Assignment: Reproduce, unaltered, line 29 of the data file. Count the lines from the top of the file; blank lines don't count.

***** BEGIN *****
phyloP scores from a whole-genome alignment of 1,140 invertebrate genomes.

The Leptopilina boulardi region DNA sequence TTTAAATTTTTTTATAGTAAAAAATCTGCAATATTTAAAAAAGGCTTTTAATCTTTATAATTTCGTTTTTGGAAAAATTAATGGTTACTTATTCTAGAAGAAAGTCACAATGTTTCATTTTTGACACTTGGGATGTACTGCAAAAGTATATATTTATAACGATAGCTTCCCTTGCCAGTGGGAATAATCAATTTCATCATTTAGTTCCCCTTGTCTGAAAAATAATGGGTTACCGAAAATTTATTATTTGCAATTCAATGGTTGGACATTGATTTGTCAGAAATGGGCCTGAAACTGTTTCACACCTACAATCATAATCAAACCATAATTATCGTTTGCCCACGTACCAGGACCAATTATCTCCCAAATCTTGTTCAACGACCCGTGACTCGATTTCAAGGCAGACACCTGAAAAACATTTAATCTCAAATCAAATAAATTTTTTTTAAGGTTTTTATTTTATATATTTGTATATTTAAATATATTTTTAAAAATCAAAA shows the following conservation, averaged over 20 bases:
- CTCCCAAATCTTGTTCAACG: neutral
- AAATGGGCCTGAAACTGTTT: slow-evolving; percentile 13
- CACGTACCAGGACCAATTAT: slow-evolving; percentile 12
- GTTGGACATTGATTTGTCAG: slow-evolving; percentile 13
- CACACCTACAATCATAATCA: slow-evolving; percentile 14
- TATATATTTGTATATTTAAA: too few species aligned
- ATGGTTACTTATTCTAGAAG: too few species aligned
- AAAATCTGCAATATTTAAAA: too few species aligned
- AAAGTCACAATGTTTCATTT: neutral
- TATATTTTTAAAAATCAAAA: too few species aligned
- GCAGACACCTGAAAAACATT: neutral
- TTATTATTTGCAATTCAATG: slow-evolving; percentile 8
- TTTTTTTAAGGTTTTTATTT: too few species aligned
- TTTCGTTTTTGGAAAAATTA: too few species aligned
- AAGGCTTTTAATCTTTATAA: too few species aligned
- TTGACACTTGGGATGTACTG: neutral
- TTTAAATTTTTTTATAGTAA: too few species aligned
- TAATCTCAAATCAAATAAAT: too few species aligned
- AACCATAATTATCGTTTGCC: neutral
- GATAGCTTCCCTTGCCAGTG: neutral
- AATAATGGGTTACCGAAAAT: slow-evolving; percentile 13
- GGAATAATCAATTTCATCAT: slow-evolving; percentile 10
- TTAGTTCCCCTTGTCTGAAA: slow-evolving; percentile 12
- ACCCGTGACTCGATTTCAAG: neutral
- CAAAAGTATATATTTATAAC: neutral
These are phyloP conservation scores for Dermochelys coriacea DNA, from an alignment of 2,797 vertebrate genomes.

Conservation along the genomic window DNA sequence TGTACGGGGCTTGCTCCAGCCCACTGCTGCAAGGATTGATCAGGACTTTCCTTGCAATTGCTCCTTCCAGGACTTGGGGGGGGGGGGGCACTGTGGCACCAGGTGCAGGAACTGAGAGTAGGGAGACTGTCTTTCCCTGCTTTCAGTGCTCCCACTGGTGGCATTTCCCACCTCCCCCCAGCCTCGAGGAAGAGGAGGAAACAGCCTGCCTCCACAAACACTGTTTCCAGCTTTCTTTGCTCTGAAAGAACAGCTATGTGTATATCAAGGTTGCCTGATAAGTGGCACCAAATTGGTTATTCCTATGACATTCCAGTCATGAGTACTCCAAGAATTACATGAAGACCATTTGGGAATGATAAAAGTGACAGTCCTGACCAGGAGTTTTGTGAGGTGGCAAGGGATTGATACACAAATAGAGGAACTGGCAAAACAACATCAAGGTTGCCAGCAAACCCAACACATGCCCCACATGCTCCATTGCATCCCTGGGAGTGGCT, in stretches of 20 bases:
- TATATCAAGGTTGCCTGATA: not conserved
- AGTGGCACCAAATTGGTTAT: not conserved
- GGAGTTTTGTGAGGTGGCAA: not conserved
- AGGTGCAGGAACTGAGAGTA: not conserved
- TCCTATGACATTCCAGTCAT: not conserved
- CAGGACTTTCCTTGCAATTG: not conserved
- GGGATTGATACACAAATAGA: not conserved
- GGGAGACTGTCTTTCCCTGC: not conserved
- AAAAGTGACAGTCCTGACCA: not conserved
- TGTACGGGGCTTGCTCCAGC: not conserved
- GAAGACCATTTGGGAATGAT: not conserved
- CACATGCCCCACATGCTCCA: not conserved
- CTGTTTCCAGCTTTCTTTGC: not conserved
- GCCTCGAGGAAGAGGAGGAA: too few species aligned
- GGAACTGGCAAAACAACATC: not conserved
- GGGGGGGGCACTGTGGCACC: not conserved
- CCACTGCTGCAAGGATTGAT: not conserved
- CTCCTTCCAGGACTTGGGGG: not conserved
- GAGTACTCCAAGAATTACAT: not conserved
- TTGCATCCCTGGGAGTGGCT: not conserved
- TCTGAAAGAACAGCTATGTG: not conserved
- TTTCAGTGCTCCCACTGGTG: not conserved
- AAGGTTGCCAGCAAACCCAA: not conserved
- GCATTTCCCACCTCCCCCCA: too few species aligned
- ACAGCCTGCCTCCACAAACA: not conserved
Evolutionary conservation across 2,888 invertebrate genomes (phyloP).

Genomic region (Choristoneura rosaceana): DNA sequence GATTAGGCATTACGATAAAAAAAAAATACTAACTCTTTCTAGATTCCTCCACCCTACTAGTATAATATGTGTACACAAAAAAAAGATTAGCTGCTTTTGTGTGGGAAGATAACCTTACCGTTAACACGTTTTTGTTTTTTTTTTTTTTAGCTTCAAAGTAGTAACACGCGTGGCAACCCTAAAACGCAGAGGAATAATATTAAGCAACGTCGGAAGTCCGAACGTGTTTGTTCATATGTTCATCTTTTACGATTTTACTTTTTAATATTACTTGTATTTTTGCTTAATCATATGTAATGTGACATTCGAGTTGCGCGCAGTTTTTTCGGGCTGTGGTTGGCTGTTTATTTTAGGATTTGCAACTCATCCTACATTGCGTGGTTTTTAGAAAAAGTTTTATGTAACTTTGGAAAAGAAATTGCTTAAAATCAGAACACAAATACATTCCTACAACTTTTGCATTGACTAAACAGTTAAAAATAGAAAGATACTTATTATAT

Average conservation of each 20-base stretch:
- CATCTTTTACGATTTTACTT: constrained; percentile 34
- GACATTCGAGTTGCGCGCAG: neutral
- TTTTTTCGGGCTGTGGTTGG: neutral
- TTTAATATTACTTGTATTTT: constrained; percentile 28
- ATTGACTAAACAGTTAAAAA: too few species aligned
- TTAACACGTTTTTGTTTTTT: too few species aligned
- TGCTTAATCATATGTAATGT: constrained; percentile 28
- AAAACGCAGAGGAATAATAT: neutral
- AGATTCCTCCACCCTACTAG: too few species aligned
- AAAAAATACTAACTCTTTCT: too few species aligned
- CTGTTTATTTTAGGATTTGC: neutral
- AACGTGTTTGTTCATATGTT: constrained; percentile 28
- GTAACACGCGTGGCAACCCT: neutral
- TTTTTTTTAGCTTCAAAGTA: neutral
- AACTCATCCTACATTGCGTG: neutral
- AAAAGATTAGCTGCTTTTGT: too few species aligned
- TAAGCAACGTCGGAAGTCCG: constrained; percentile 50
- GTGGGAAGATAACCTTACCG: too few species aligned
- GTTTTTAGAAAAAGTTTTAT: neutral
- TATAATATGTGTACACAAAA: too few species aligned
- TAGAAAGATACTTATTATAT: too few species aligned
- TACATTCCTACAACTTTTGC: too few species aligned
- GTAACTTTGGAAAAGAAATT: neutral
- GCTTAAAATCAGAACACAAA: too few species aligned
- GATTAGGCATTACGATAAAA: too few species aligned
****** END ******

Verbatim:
Conservation along the genomic window DNA sequence TGTACGGGGCTTGCTCCAGCCCACTGCTGCAAGGATTGATCAGGACTTTCCTTGCAATTGCTCCTTCCAGGACTTGGGGGGGGGGGGGCACTGTGGCACCAGGTGCAGGAACTGAGAGTAGGGAGACTGTCTTTCCCTGCTTTCAGTGCTCCCACTGGTGGCATTTCCCACCTCCCCCCAGCCTCGAGGAAGAGGAGGAAACAGCCTGCCTCCACAAACACTGTTTCCAGCTTTCTTTGCTCTGAAAGAACAGCTATGTGTATATCAAGGTTGCCTGATAAGTGGCACCAAATTGGTTATTCCTATGACATTCCAGTCATGAGTACTCCAAGAATTACATGAAGACCATTTGGGAATGATAAAAGTGACAGTCCTGACCAGGAGTTTTGTGAGGTGGCAAGGGATTGATACACAAATAGAGGAACTGGCAAAACAACATCAAGGTTGCCAGCAAACCCAACACATGCCCCACATGCTCCATTGCATCCCTGGGAGTGGCT, in stretches of 20 bases: